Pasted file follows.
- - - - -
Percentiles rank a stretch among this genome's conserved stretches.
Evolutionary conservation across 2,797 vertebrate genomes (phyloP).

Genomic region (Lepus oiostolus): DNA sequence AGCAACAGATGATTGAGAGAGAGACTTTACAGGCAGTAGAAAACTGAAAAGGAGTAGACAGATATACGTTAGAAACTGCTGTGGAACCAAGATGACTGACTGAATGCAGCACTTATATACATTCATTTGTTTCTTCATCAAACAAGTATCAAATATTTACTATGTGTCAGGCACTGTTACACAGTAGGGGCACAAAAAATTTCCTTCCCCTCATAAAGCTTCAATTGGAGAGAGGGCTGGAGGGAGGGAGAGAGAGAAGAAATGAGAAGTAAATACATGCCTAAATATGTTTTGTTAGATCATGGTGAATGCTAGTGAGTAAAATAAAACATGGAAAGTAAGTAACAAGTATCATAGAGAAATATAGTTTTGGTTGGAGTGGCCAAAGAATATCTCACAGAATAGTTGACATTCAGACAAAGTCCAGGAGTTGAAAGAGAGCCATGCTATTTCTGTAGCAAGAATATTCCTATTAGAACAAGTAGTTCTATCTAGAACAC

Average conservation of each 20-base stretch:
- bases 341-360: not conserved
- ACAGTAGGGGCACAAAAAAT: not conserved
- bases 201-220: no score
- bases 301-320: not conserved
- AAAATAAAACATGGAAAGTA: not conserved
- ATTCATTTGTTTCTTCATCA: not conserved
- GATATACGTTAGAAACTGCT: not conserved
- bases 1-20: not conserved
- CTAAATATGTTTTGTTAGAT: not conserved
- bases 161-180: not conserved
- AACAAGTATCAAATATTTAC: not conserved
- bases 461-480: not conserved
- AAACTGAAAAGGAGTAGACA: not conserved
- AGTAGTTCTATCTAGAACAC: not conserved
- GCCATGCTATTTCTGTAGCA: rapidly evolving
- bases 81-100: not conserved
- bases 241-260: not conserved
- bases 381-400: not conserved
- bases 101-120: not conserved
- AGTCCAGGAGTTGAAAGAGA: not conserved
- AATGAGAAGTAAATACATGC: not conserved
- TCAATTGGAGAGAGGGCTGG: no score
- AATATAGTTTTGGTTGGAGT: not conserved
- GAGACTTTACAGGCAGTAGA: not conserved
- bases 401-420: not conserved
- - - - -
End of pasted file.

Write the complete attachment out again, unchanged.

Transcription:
Percentiles rank a stretch among this genome's conserved stretches.
Evolutionary conservation across 2,797 vertebrate genomes (phyloP).

Genomic region (Lepus oiostolus): DNA sequence AGCAACAGATGATTGAGAGAGAGACTTTACAGGCAGTAGAAAACTGAAAAGGAGTAGACAGATATACGTTAGAAACTGCTGTGGAACCAAGATGACTGACTGAATGCAGCACTTATATACATTCATTTGTTTCTTCATCAAACAAGTATCAAATATTTACTATGTGTCAGGCACTGTTACACAGTAGGGGCACAAAAAATTTCCTTCCCCTCATAAAGCTTCAATTGGAGAGAGGGCTGGAGGGAGGGAGAGAGAGAAGAAATGAGAAGTAAATACATGCCTAAATATGTTTTGTTAGATCATGGTGAATGCTAGTGAGTAAAATAAAACATGGAAAGTAAGTAACAAGTATCATAGAGAAATATAGTTTTGGTTGGAGTGGCCAAAGAATATCTCACAGAATAGTTGACATTCAGACAAAGTCCAGGAGTTGAAAGAGAGCCATGCTATTTCTGTAGCAAGAATATTCCTATTAGAACAAGTAGTTCTATCTAGAACAC

Average conservation of each 20-base stretch:
- bases 341-360: not conserved
- ACAGTAGGGGCACAAAAAAT: not conserved
- bases 201-220: no score
- bases 301-320: not conserved
- AAAATAAAACATGGAAAGTA: not conserved
- ATTCATTTGTTTCTTCATCA: not conserved
- GATATACGTTAGAAACTGCT: not conserved
- bases 1-20: not conserved
- CTAAATATGTTTTGTTAGAT: not conserved
- bases 161-180: not conserved
- AACAAGTATCAAATATTTAC: not conserved
- bases 461-480: not conserved
- AAACTGAAAAGGAGTAGACA: not conserved
- AGTAGTTCTATCTAGAACAC: not conserved
- GCCATGCTATTTCTGTAGCA: rapidly evolving
- bases 81-100: not conserved
- bases 241-260: not conserved
- bases 381-400: not conserved
- bases 101-120: not conserved
- AGTCCAGGAGTTGAAAGAGA: not conserved
- AATGAGAAGTAAATACATGC: not conserved
- TCAATTGGAGAGAGGGCTGG: no score
- AATATAGTTTTGGTTGGAGT: not conserved
- GAGACTTTACAGGCAGTAGA: not conserved
- bases 401-420: not conserved